Shipping is a critical component of the buying process. And if the land of liquidation isn’t new enough for you, enter the world of freight. You will soon discover there are words and terms you may have never heard before! To help you with your business-buying journey, let’s highlight some frequently used freight terms you’re likely to come across.  

  • ACCESSORIAL: Services performed above what is considered standard. Examples of accessorials include liftgates, inside delivery or COD service.
  • BILL OF LANDING (BOL): Document used to show all relevant details for a freight shipment. BOLs include pickup and delivery information, weight, class, contacts, billing, and carrier information. The BOL is given to the carrier at the time of pickup and accompanies freight through transit.
  • CARRIER: A company that owns its own equipment and transports freight across the country using drivers, dispatchers, and terminals.
  • CONSIGNEE: The receiver of a freight shipment. The opposite of a shipper.
  • DENSITY: A number signifying an item’s pounds per cubic foot. Density is determined using the length, width, height, and weight of an item. Density is used to determine freight classing and pricing and is one of the most important aspects of LTL shipping.
  • FLOOR LOAD: Freight that is loaded from the floor up, rather than on pallets. A full floor-loaded container can hold more freight than a palletized load, but the containers take longer to load and unload.
  • FREIGHT BROKER: A third-party company that supplies shipping rates and service to customers and acts a bridge between carrier and customer. A full-service broker provides complete shipping service (often using TMS) to their customers on top of lower shipping rates.
  • FREIGHT CLASS: A number assigned to freight shipments to identify that item’s transportability. Freight class is used to determine shipping cost and pricing and is notated on the BOL by the NMFC number.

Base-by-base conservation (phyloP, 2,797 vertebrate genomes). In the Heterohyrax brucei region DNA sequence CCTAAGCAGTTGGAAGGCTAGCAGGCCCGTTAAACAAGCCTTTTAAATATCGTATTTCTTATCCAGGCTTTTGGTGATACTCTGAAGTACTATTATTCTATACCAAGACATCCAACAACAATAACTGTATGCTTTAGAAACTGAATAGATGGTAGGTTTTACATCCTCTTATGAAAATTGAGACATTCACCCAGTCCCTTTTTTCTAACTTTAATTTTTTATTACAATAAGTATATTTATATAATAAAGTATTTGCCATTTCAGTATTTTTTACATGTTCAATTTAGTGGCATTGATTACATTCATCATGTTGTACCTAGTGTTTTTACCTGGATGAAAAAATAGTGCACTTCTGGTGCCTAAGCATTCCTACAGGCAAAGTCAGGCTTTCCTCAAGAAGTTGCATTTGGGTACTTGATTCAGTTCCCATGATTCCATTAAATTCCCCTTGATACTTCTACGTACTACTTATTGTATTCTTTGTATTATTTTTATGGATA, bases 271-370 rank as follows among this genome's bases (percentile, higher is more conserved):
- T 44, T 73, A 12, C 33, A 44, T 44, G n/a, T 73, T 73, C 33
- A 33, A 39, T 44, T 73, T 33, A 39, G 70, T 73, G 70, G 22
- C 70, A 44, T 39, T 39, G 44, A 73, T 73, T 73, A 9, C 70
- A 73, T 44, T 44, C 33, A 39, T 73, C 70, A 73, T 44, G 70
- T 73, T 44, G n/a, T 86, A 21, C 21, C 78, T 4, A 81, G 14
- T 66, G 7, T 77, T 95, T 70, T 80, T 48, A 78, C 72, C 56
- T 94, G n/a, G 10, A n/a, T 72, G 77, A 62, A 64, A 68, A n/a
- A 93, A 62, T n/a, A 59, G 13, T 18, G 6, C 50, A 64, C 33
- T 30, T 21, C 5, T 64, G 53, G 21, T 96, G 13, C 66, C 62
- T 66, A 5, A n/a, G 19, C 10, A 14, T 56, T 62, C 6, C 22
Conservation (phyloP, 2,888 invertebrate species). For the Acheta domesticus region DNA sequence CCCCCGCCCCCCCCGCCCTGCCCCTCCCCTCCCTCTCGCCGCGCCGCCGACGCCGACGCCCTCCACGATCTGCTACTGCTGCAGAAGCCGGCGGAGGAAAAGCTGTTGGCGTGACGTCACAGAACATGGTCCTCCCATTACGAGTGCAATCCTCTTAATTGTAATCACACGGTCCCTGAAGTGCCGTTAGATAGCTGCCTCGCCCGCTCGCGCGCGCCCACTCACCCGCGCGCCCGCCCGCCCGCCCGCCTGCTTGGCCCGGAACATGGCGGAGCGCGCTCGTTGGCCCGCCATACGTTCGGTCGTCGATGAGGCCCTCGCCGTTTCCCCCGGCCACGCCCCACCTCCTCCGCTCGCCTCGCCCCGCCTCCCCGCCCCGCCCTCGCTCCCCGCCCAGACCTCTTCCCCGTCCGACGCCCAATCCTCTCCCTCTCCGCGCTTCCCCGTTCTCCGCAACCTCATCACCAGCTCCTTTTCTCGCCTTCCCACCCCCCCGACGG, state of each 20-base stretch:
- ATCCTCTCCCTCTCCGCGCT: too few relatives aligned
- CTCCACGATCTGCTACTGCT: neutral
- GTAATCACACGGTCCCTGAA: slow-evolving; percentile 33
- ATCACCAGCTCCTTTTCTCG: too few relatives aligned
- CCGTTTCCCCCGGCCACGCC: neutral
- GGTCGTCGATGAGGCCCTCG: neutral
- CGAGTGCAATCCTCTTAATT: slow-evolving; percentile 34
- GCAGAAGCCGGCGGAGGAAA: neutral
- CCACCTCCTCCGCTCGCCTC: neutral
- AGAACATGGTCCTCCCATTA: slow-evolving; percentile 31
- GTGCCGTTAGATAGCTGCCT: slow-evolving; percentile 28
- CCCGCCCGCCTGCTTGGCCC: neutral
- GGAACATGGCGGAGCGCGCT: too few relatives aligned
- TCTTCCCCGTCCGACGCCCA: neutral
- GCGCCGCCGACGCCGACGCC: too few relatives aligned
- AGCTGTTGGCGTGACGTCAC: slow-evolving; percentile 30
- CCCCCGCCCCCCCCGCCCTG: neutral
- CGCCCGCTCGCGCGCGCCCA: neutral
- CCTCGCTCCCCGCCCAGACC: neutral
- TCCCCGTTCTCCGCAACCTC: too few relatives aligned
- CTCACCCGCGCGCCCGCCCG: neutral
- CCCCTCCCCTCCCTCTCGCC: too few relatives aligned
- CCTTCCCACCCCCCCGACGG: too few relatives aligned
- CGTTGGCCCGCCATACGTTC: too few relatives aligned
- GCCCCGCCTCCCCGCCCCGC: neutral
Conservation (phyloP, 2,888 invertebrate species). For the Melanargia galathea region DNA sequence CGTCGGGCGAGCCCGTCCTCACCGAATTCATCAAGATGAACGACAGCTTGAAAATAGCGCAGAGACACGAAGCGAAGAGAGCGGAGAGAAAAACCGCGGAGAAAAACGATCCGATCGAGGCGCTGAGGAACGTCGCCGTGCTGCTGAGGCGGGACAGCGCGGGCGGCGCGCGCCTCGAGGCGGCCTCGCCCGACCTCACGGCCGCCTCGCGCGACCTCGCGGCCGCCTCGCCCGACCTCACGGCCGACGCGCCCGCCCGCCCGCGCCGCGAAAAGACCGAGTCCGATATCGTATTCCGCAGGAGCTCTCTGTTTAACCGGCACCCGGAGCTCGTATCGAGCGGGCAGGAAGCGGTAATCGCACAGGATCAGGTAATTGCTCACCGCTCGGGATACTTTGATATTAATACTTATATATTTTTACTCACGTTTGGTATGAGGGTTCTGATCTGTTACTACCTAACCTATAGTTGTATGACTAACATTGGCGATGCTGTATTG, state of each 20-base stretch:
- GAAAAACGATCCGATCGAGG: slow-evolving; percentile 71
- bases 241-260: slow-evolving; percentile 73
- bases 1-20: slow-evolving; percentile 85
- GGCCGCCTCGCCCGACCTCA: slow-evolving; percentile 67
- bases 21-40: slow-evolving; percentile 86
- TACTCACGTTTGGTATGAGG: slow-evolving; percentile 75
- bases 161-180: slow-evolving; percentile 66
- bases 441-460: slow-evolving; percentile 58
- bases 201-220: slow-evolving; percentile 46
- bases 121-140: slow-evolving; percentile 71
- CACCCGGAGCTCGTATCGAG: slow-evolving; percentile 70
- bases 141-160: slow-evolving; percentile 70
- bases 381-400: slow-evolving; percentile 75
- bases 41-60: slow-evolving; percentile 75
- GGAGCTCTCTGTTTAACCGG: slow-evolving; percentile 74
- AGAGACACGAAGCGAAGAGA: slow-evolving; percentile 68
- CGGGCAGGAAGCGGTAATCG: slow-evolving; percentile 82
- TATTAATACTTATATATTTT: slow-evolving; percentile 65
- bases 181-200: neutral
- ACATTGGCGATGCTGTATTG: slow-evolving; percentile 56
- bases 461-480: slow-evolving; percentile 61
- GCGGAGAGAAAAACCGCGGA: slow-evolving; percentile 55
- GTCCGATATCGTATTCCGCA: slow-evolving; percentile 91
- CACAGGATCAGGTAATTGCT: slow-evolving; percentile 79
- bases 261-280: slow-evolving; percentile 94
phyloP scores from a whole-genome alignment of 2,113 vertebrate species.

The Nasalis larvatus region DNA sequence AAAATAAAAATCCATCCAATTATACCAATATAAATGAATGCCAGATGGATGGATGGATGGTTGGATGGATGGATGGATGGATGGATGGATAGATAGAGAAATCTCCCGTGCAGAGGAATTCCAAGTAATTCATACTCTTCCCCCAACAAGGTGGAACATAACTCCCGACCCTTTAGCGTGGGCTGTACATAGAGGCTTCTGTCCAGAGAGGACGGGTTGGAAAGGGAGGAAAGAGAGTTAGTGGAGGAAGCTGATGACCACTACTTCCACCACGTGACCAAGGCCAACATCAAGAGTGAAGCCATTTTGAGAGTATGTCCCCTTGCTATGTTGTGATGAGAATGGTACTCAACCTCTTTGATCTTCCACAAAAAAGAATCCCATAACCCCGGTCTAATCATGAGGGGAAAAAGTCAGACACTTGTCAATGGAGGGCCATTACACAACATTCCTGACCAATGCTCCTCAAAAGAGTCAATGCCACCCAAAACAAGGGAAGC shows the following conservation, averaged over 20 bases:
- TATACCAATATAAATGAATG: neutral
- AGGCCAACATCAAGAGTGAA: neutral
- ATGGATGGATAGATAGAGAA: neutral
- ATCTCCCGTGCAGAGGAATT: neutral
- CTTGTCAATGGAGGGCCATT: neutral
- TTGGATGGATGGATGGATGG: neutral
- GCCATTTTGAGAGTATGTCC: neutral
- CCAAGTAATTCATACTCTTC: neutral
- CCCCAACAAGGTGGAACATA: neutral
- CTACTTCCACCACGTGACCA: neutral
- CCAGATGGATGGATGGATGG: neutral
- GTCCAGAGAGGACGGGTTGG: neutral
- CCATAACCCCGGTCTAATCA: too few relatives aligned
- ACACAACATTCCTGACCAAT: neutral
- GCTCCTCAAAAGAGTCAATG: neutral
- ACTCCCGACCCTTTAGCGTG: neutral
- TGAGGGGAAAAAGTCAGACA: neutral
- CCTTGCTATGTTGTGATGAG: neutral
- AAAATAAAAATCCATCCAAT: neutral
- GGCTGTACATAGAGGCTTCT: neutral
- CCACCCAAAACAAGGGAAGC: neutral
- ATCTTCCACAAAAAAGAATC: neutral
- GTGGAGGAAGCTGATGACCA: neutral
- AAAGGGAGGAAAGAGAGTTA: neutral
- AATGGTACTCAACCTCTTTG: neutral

• HANDLING: A factor in determining an item’s freight class. Items that are fragile or oversized are often harder to handle, resulting in a higher freight class.
  • LESS THAN TRUCKLOAD (LTL): A type of freight shipping focused on moving shipments that take up less than a full truckload. LTL has its own structure for pricing and quoting (including volume quotes). In addition, LTL has its own carrier and broker structure, separate from Truckload shipping.
  • LIFTGATE: A lift attached to the back of some carrier trucks that assist with loading and unloading freight when a dock or forklift is not available. Often used for residential deliveries and pickups.
  • NMFC NUMBER: National Motor Freight Classification System number that notates an item’s class on the BOL.
  • PRO NUMBER: Identification number assigned to freight after it has been picked up by carrier that allows for tracking/ tracing.
  • RECLASS: Invoice discrepancy when a carrier invoices a shipment at a higher or lower class than noted on the BOL.
  • REWEIGH: Invoice discrepancy when a carrier invoices a shipment at a higher or lower weight than noted on the BOL.
  • TERMINAL: Carrier hub where LTL shipments are moved during transit. Carrier terminals are situated across the country and come in varying sizes.
  • TRANSPORTATION MANAGEMENT SYSTEM (TMS): Online freight system used by carriers and freight brokers to coordinate and organize customer shipping needs, including but not limited to: building BOLs, creating shipments, tracking shipments, and invoicing customers.
  • TRUCKLOAD (TL): A type of freight shipping specializing in moving freight that requires a full truckload of space. This aspect of freight is wholly different from LTL and has its own carrier and broker structure.
  • W&I CERTIFICATE: The Weight and Inspection certificate created by the carrier when a shipment is reweighed or reclassified.

To learn more or for a simple refresher on the different shipping procedures you’ll find on B-Stock marketplaces, be sure to read our post Buying Basics: Auction Lot Shipping Methods.